Part 7: Beef Basin to Salt Canyon Overlook


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The Trip

We spent the night in Beef Basin.  Oddly, despite the name, we had fish for dinner.  The plan was to do bead-lock tire training and then head to Salt Canyon Overlook.

The Photos

The photos below are what we saw.

Chris was leading this session on bead-lock tires.  Above, Stephen and Chris dismantle a Hutchinson 20" rim.  The bead is locked due to the ring that is secured with the 24 studs.  The nuts have been already removed.

The inside view of the outer rim.

Chris has jacked up his truck to support the removal of the tire.

As the truck was raised, the tire debeaded with a bit of persuasion.

To insure safety, the parking brake on the serviced side was released so the other side could be engaged.  Above, the tension screw is adjusted to remove the parking brake on the right side.  Once adjusted, the parking brakes could be set but the right tire can be turned.

With some nudging, the tire can be moved in the lateral direction taking the bead lock ring with it.

Once the tire was unseated, the bead lock ring is clearly visible.

The ring was coated with a water soluble grease to allow it to be seated and unseated.

The rim is exposed and would be re-coated with grease before the ring is re-seated.

The tire and ring were re-installed and they are followed by the large white O-ring.

Once the O-ring has been installed, the rim is ready for the outer retaining ring.  The ring is installed and all 24 nuts are tightened.  Bead locks are highly useful for preventing de-beads during operation at low air pressure.  But, the task of removing a tire is substantially more difficult.  We do not use bead locks, but might consider them if we were operating where very low air pressure was required.

After the tire training was completed, I floated the quad copter to get this photo of our campsite.

Chris showed us the details of his stainless steel tanks that are built into the truck frame.  He can carry 150 gallons of fresh water and 50 gallons each of grey and black water.

We retraced our path out of Beef Basin.  Along the way, we got a great view of the La Salle mountains which still have snow on their upper peaks.

We passed this arch structure on our exit route.

Back on Elk Ridge, we passed this cowboy with dogs and a group of horses saddled for work.

The trail traveled around the rim of the mesa and gave us a first view of Salt Canyon.

Our objective for the afternoon was the Salt Canyon overlook.  The trail required negotiating a series of small ledges.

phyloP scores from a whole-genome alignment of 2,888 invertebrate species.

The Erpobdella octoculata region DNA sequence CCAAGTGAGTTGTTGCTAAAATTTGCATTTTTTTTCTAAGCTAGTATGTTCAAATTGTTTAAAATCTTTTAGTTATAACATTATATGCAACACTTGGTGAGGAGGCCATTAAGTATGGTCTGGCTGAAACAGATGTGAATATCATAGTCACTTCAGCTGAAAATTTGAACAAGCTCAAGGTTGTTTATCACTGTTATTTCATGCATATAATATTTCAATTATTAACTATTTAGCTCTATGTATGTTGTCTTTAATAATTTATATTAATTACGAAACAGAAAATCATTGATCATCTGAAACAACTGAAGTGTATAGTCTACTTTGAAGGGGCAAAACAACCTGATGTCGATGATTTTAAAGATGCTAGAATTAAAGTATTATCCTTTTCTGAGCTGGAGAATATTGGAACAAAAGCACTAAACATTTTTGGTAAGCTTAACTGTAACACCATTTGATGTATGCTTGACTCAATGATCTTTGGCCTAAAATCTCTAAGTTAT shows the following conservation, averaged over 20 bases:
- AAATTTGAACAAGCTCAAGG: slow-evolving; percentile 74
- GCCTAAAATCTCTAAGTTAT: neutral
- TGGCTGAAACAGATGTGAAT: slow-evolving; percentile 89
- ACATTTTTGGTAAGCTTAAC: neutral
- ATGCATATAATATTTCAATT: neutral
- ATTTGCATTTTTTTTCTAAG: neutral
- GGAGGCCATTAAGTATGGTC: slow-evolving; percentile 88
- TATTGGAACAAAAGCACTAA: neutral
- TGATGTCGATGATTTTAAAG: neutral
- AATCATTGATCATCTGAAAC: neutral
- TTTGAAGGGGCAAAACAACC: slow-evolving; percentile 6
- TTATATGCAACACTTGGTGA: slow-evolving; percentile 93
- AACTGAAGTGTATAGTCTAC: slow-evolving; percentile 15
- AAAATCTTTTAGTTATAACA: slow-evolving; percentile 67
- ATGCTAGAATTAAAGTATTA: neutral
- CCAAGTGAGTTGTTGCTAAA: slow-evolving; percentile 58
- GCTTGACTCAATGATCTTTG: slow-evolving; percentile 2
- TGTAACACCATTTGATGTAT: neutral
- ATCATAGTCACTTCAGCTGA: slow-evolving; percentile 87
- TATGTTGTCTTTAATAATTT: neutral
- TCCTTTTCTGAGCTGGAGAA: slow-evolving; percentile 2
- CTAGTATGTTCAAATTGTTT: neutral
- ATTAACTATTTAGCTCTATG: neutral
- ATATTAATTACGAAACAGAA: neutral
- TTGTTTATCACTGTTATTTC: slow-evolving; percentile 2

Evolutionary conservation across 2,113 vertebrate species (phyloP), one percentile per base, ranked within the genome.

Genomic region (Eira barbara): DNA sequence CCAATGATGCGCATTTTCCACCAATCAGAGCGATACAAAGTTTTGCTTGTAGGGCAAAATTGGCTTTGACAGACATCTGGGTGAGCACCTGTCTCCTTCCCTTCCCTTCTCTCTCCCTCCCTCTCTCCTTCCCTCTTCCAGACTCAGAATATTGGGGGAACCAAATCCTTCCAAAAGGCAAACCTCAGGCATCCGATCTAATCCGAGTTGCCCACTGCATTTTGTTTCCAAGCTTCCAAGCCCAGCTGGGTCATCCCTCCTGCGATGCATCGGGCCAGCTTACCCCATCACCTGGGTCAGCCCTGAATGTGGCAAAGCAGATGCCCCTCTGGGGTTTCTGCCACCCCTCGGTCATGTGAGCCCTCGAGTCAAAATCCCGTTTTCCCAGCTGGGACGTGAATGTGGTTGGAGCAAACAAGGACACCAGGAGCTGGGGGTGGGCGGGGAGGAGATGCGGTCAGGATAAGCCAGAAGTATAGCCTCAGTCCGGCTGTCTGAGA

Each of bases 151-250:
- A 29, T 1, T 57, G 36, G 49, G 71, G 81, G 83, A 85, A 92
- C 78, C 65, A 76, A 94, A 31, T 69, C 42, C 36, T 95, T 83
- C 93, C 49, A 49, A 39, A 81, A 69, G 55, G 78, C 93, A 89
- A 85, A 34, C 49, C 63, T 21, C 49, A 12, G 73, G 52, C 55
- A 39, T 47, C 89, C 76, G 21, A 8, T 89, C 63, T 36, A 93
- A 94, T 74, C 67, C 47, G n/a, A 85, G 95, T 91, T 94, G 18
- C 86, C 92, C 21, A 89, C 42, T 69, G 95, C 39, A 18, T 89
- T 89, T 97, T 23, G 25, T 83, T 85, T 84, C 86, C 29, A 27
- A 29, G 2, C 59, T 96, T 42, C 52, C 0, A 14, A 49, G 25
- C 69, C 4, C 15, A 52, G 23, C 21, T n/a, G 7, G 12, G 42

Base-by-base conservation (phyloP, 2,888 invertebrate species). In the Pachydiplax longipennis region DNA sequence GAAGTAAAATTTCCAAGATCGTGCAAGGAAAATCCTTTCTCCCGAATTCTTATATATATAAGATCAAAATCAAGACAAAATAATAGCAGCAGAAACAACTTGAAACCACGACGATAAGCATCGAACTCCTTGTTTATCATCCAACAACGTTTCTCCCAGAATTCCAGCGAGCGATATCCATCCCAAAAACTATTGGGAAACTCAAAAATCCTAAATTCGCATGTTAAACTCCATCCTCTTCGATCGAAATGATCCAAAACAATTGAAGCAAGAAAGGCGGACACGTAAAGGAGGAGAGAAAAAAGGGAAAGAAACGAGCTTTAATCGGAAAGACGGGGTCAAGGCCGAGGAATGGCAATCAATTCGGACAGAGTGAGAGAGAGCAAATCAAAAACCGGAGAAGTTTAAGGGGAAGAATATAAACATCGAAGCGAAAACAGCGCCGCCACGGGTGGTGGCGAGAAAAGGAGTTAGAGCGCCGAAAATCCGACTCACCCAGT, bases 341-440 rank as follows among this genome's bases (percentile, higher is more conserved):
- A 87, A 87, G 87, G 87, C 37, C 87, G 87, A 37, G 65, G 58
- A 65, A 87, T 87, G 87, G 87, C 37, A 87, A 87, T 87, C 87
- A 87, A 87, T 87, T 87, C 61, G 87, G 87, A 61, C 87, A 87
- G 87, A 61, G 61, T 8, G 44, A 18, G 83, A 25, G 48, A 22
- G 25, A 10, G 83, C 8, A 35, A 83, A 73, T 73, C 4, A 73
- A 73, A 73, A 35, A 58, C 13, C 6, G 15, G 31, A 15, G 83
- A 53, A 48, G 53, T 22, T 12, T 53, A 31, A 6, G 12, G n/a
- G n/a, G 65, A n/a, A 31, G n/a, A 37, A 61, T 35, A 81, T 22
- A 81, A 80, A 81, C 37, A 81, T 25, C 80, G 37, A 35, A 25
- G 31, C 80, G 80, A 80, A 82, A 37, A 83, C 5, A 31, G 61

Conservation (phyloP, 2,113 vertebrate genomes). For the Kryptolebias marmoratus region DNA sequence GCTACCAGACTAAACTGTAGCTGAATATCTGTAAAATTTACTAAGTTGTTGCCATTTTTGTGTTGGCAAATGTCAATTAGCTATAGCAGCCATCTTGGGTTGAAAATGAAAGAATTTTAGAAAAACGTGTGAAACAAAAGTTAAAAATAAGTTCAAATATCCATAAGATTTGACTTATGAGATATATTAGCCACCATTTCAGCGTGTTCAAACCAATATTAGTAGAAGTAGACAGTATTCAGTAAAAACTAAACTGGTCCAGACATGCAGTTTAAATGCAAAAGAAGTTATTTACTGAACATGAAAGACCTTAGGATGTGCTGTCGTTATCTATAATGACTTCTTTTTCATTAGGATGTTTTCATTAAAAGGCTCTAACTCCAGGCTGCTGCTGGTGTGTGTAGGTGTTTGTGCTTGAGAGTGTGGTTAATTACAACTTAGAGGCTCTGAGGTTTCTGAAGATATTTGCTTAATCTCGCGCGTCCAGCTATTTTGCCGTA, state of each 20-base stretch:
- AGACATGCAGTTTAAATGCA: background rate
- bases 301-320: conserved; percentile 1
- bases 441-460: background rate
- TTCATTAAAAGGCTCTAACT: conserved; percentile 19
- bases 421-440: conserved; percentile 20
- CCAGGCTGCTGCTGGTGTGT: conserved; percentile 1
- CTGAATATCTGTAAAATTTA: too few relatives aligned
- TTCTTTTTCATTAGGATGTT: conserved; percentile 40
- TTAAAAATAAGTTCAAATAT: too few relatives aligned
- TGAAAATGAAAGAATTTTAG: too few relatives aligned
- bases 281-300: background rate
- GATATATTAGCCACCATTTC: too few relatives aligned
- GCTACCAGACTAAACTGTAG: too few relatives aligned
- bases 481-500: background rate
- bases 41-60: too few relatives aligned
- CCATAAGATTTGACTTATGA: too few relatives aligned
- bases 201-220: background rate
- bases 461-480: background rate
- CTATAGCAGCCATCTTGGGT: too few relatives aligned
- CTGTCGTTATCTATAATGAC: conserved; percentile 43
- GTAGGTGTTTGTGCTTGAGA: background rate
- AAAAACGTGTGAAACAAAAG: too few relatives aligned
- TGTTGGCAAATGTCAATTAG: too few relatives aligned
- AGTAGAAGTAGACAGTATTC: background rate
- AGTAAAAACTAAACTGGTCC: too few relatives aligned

Several of the ledges were high enough to require careful spotting.  Mark and Gail easily negotiated this ledge.

Slow and careful wins the battle when rock crawling is involved.

Care was required because Mark's steps hung down and could impact the rocks.

As the group was traversing the ledges, the weather was building to our east.

Thor has low-hanging tool boxes, so caution is always indicated.  But, we had no problems.  Note the twist of Thor's frame of cab relative to the camper.

We finally arrived at Salt Canyon overlook; the view was breath-taking.

We spotted several large arches down in the canyon.  There are two in the photo above.

Our camp was right on the lip of the cliff.  

Remains of an old seismic exploration road.

Mark and Gail at the Salt Canyon Overlook.

The sandstone in the canyon weathered to reveal intricate patterns.

The mesa to our east provided a perfect foreground to the distant clouds.

Bill Burke, our guide, took Oksana and I to the far point for a view of the trucks on the rim.

The old seismic exploration road is clearly visible.

In the bottom of Salt Canyon is a bowl surrounded by cliffs and hoodoos.

Oksana noticed the windowing effect from the setting sun.  The view from the cliffs was spectacular.

We all thought that Salt Canyon Overlook was awesome.  Although there were some ledges on the trail, it was not that hard.  We had a great night and many of us took showers.  The winds were calm and the temperatures mild.

Next, we head to  Newspaper Rock.

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Photos and Text Copyright Bill Caid 2014, all rights reserved.
For your enjoyment only, not for commercial use.